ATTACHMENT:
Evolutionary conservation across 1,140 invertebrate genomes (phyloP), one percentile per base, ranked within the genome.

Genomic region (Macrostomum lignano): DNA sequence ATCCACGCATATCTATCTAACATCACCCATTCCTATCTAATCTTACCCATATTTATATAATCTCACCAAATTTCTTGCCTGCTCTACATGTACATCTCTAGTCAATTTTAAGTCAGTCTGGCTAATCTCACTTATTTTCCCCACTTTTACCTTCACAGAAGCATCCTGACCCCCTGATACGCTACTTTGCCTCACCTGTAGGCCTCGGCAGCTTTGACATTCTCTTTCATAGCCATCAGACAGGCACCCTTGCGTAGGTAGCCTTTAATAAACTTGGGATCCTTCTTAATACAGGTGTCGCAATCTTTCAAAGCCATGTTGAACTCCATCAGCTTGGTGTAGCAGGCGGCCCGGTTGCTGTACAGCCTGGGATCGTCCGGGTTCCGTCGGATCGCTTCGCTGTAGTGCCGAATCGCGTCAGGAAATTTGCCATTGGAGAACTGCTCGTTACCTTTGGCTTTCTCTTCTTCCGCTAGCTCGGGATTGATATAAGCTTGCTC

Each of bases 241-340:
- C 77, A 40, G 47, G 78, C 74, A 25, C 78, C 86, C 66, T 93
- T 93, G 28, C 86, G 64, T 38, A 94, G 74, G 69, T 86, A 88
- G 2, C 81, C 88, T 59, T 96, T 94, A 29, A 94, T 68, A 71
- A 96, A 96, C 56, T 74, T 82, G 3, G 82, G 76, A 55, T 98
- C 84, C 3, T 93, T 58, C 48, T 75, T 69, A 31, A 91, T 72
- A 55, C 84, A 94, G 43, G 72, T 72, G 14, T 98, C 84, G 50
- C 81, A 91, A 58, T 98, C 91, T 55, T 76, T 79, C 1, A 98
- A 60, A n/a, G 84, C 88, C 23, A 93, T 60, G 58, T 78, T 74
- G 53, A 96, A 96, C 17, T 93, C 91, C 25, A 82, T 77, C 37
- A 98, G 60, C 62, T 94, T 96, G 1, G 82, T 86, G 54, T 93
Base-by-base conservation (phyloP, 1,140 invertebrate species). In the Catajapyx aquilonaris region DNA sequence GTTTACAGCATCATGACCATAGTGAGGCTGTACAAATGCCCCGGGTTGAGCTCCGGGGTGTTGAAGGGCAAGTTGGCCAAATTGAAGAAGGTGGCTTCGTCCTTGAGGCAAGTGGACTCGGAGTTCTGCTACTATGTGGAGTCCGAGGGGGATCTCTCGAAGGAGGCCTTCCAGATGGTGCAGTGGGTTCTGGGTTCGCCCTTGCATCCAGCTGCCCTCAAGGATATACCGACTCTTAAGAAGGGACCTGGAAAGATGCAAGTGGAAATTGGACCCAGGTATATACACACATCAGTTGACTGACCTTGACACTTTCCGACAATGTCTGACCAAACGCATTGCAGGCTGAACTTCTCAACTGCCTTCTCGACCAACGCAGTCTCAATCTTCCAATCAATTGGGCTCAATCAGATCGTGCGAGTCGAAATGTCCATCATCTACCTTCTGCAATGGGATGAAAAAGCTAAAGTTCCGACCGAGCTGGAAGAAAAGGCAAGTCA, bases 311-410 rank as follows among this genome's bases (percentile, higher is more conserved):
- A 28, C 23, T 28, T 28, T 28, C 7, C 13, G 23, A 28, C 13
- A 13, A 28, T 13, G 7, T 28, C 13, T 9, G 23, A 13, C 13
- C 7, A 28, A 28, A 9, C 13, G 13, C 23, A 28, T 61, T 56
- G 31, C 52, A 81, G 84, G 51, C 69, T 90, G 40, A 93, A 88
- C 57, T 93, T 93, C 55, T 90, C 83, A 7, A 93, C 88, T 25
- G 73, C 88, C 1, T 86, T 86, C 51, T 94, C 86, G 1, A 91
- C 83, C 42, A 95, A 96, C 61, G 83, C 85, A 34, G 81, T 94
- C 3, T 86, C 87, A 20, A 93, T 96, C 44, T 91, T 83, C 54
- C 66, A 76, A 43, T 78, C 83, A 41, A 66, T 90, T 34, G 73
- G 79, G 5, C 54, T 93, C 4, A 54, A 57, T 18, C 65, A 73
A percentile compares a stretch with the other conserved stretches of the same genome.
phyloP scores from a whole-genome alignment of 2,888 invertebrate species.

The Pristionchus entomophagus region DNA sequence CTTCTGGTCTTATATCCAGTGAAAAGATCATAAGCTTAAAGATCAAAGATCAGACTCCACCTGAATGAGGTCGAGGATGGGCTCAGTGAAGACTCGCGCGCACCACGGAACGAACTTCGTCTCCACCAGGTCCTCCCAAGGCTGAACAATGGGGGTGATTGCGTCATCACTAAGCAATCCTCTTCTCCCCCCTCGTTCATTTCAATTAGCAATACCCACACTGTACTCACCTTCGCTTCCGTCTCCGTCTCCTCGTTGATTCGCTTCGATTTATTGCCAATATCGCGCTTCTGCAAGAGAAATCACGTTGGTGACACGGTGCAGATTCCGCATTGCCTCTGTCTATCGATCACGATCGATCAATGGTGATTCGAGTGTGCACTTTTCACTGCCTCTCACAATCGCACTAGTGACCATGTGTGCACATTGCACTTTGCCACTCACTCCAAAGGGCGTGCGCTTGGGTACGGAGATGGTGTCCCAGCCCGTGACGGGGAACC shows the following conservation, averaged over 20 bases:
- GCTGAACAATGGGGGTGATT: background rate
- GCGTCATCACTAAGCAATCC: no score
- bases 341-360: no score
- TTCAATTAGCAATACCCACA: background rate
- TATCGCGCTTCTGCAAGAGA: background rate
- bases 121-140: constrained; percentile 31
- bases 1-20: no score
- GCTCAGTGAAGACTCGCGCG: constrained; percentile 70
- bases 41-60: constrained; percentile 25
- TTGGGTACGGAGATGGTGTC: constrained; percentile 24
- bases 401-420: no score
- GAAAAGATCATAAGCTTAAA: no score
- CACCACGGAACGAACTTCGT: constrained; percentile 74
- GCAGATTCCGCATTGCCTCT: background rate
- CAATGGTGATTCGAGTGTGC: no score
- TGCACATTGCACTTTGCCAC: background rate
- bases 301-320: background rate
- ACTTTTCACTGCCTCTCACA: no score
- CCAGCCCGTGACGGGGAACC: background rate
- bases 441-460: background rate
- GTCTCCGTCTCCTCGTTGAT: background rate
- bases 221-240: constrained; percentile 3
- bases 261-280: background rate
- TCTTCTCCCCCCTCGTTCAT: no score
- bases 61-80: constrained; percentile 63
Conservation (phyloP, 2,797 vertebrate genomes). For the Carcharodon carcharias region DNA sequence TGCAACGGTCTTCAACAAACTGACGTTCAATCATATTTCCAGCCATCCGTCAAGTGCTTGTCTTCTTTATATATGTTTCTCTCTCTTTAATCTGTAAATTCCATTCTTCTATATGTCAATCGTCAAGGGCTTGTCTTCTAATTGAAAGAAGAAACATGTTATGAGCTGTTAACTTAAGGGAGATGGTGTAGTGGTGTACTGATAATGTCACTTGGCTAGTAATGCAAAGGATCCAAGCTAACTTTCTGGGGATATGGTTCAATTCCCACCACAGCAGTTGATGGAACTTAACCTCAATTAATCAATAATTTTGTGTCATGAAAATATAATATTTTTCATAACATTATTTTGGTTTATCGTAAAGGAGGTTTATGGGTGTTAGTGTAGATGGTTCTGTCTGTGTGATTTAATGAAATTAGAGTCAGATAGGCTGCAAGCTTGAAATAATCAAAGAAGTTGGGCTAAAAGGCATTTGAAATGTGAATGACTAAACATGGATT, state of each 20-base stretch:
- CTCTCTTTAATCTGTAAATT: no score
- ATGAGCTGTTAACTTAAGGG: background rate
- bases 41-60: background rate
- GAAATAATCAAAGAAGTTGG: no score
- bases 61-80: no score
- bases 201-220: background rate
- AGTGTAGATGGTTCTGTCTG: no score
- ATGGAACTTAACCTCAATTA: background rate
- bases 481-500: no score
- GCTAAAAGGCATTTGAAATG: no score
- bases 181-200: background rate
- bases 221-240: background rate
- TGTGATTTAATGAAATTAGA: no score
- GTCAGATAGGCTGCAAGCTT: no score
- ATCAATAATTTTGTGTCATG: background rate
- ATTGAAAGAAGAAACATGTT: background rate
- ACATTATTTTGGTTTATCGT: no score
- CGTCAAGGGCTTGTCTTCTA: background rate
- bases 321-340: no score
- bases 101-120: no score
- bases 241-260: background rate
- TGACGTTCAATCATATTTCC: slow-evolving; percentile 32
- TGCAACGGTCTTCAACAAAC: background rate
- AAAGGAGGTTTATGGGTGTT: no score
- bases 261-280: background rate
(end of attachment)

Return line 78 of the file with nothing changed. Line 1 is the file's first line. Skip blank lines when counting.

- bases 261-280: background rate